In this Blog I will be sharing the explained implementation of image Segmentation using K-Means Clustering. Also I will be sharing my Jupyter Notebook of the implementation for references.
So before we jump into implementation lets learn about what is Image Segmentation and its uses.
In computer vision, image segmentation is the process of partitioning an image into multiple segments. The goal of segmenting an image is to change the representation of an image into something that is more meaningful and easier to analyze. It is usually used for locating objects and creating boundaries.
It is not a great idea to process an entire image because many parts in an image may not contain any useful information. Therefore, by segmenting the image, we can make use of only the important segments for processing.
An image is basically a set of given pixels. In image segmentation, pixels which have similar attributes are grouped together. Image segmentation creates a pixel-wise mask for objects in an image which gives us a more comprehensive and granular understanding of the object.
- Used in self-driving cars. Autonomous driving is not possible without object detection which involves segmentation.
- Used in the healthcare industry. Helpful in segmenting cancer cells and tumours using which their severity can be gauged.
There are many more uses of image segmentation.
Now, lets explore a method to read an image and cluster different regions of the image using the K-Means clustering algorithm and OpenCV.
So basically we will perform Color clustering and Canny Edge detection.
Before we jump into implementation if you are eager to know about OpenCV and K-Means clustering, I have blog from them so do check.
So now lets get started with the code.
Load all the required libraries:
import numpy as np
import matplotlib.pyplot as plt
Next step is to load the image in RGB color space
original_image = cv2.imread("/Users/path/../image1.jpg")
We need to convert our image from RGB Colours Space to HSV to work ahead.
But the question is why ??
According to wikipedia the R, G, and B components of an object’s color in a digital image are all correlated with the amount of light hitting the object, and therefore with each other, image descriptions in terms of those components make object discrimination difficult. Descriptions in terms of hue/lightness/chroma or hue/lightness/saturation are often more relevant.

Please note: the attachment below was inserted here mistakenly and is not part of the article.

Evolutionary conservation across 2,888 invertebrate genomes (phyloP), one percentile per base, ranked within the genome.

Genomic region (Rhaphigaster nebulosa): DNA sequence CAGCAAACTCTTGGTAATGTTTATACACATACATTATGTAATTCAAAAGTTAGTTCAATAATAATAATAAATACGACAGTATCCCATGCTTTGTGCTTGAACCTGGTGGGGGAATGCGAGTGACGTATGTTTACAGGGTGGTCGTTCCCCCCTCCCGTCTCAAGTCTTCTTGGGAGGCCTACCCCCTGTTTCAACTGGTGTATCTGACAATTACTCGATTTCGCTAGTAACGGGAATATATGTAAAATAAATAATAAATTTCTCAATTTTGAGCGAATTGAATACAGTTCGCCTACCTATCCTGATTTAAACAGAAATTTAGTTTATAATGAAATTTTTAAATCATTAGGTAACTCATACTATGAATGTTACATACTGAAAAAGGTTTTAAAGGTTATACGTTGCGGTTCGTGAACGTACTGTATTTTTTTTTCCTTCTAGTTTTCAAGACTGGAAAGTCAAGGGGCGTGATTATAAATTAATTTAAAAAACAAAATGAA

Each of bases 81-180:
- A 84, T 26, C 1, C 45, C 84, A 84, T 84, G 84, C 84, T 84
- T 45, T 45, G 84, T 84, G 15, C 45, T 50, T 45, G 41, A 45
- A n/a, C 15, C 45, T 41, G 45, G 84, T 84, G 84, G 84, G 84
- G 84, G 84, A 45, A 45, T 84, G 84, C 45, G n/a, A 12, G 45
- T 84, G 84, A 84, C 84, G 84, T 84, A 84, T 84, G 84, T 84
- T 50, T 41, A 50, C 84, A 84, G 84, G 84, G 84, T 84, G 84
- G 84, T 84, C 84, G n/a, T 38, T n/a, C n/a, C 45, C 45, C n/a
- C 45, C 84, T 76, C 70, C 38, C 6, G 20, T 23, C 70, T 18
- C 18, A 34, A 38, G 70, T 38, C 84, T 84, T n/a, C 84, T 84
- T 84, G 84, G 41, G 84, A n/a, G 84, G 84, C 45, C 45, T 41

Next, converts the MxNx3 image into a Kx3 matrix where K=MxN and each row is now a vector in the 3-D space of RGB.
vectorized = img.reshape((-1,3))
We convert the unit8 values to float as it is a requirement of the k-means method of OpenCV.
vectorized = np.float32(vectorized)
We are going to cluster with k = 3 because if you look at the image above it has 3 colors, green-colored grass and forest, blue sea and the greenish-blue seashore.
Define criteria, number of clusters(K) and apply k-means()
criteria = (cv2.TERM_CRITERIA_EPS + cv2.TERM_CRITERIA_MAX_ITER, 10, 1.0)
1. samples: It should be of np.float32 data type, and each feature should be put in a single column.
2. nclusters(K): Number of clusters required at the end
3. criteria: It is the iteration termination criteria. When this criterion is satisfied, the algorithm iteration stops. Actually, it should be a tuple of 3 parameters. They are `( type, max_iter, epsilon )`:
Type of termination criteria. It has 3 flags as below:
- cv.TERM_CRITERIA_EPS — stop the algorithm iteration if specified accuracy, epsilon, is reached.
- cv.TERM_CRITERIA_MAX_ITER — stop the algorithm after the specified number of iterations, max_iter.
- cv.TERM_CRITERIA_EPS + cv.TERM_CRITERIA_MAX_ITER — stop the iteration when any of the above condition is met.
4. attempts: Flag to specify the number of times the algorithm is executed using different initial labelings. The algorithm returns the labels that yield the best compactness. This compactness is returned as output.
K = 3
Now convert back into uint8.
center = np.uint8(center)
Next, we have to access the labels to regenerate the clustered image
res = center[label.flatten()]
result_image = res.reshape((img.shape))
Now let us visualize the output result with K=3
figure_size = 15
plt.title('Original Image'), plt.xticks(), plt.yticks()
plt.title('Segmented Image when K = %i' % K), plt.xticks(), plt.yticks()
So the algorithm has categorized our original image into three dominant colors.
Let’s see what happens when we change the value of K=5:
Let’s move to our next part which is Canny Edge detection.
Canny Edge detection: It is an image processing method used to detect edges in an image while suppressing noise.
The Canny Edge detection algorithm is composed of 5 steps:
- Gradient calculation
- Non-maximum suppression
- Double threshold
- Edge Tracking by Hysteresis
OpenCV provides cv2.Canny(image, threshold1,threshold2) function for edge detection.
The first argument is our input image. Second and third arguments are our min and max threshold respectively.
The function finds edges in the input image(8-bit input image) and marks them in the output map edges using the Canny algorithm. The smallest value between threshold1 and threshold2 is used for edge linking. The largest value is used to find initial segments of strong edges.
This will be the image we will use of canny edge detection.
edges = cv2.Canny(img,150,200)
plt.title('Original Image'), plt.xticks(), plt.yticks()
plt.subplot(1,2,2),plt.imshow(edges,cmap = 'gray')
plt.title('Edge Image'), plt.xticks(), plt.yticks()
Image will look like this:
Here’s the link to my Jupyter Notebook for references.
Images can be found in same directory in folder named Images.
So that’s all from my side on Image Segmentation using K-Means Clustering. I hope you find this helpful. Thank you for reading till the end.